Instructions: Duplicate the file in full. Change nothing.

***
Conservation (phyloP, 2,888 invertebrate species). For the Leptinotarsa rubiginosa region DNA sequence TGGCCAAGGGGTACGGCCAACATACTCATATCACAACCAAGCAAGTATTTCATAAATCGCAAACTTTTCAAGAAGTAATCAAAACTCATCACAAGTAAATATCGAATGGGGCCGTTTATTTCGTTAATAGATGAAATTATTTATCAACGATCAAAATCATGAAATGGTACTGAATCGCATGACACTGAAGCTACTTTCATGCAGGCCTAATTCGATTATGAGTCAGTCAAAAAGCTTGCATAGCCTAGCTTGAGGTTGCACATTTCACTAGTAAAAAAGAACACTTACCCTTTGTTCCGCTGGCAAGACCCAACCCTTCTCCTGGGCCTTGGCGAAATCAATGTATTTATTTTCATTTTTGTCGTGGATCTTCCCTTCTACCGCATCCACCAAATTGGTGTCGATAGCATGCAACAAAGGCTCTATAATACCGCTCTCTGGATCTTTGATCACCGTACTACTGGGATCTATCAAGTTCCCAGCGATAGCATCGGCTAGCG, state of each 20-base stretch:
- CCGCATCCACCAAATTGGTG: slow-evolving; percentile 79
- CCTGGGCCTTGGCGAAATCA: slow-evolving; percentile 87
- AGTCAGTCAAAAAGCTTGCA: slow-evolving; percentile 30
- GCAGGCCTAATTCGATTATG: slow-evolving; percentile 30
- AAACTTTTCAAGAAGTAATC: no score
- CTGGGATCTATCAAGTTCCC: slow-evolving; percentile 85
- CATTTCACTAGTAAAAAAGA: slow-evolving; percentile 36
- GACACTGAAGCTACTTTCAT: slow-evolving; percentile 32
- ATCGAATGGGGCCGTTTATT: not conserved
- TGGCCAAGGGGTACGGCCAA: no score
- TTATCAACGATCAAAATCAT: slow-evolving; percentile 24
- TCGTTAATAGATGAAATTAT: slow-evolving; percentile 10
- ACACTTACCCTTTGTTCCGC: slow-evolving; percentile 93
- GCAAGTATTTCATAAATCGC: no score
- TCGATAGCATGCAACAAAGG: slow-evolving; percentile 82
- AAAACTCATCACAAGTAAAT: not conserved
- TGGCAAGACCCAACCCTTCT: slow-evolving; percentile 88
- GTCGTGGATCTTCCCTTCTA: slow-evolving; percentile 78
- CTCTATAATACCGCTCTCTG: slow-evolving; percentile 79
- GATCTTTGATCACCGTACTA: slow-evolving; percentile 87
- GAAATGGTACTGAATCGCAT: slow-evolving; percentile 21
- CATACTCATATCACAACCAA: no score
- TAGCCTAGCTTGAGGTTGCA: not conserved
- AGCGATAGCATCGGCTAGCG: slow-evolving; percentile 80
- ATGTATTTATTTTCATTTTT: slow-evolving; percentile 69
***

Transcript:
Conservation (phyloP, 2,888 invertebrate species). For the Leptinotarsa rubiginosa region DNA sequence TGGCCAAGGGGTACGGCCAACATACTCATATCACAACCAAGCAAGTATTTCATAAATCGCAAACTTTTCAAGAAGTAATCAAAACTCATCACAAGTAAATATCGAATGGGGCCGTTTATTTCGTTAATAGATGAAATTATTTATCAACGATCAAAATCATGAAATGGTACTGAATCGCATGACACTGAAGCTACTTTCATGCAGGCCTAATTCGATTATGAGTCAGTCAAAAAGCTTGCATAGCCTAGCTTGAGGTTGCACATTTCACTAGTAAAAAAGAACACTTACCCTTTGTTCCGCTGGCAAGACCCAACCCTTCTCCTGGGCCTTGGCGAAATCAATGTATTTATTTTCATTTTTGTCGTGGATCTTCCCTTCTACCGCATCCACCAAATTGGTGTCGATAGCATGCAACAAAGGCTCTATAATACCGCTCTCTGGATCTTTGATCACCGTACTACTGGGATCTATCAAGTTCCCAGCGATAGCATCGGCTAGCG, state of each 20-base stretch:
- CCGCATCCACCAAATTGGTG: slow-evolving; percentile 79
- CCTGGGCCTTGGCGAAATCA: slow-evolving; percentile 87
- AGTCAGTCAAAAAGCTTGCA: slow-evolving; percentile 30
- GCAGGCCTAATTCGATTATG: slow-evolving; percentile 30
- AAACTTTTCAAGAAGTAATC: no score
- CTGGGATCTATCAAGTTCCC: slow-evolving; percentile 85
- CATTTCACTAGTAAAAAAGA: slow-evolving; percentile 36
- GACACTGAAGCTACTTTCAT: slow-evolving; percentile 32
- ATCGAATGGGGCCGTTTATT: not conserved
- TGGCCAAGGGGTACGGCCAA: no score
- TTATCAACGATCAAAATCAT: slow-evolving; percentile 24
- TCGTTAATAGATGAAATTAT: slow-evolving; percentile 10
- ACACTTACCCTTTGTTCCGC: slow-evolving; percentile 93
- GCAAGTATTTCATAAATCGC: no score
- TCGATAGCATGCAACAAAGG: slow-evolving; percentile 82
- AAAACTCATCACAAGTAAAT: not conserved
- TGGCAAGACCCAACCCTTCT: slow-evolving; percentile 88
- GTCGTGGATCTTCCCTTCTA: slow-evolving; percentile 78
- CTCTATAATACCGCTCTCTG: slow-evolving; percentile 79
- GATCTTTGATCACCGTACTA: slow-evolving; percentile 87
- GAAATGGTACTGAATCGCAT: slow-evolving; percentile 21
- CATACTCATATCACAACCAA: no score
- TAGCCTAGCTTGAGGTTGCA: not conserved
- AGCGATAGCATCGGCTAGCG: slow-evolving; percentile 80
- ATGTATTTATTTTCATTTTT: slow-evolving; percentile 69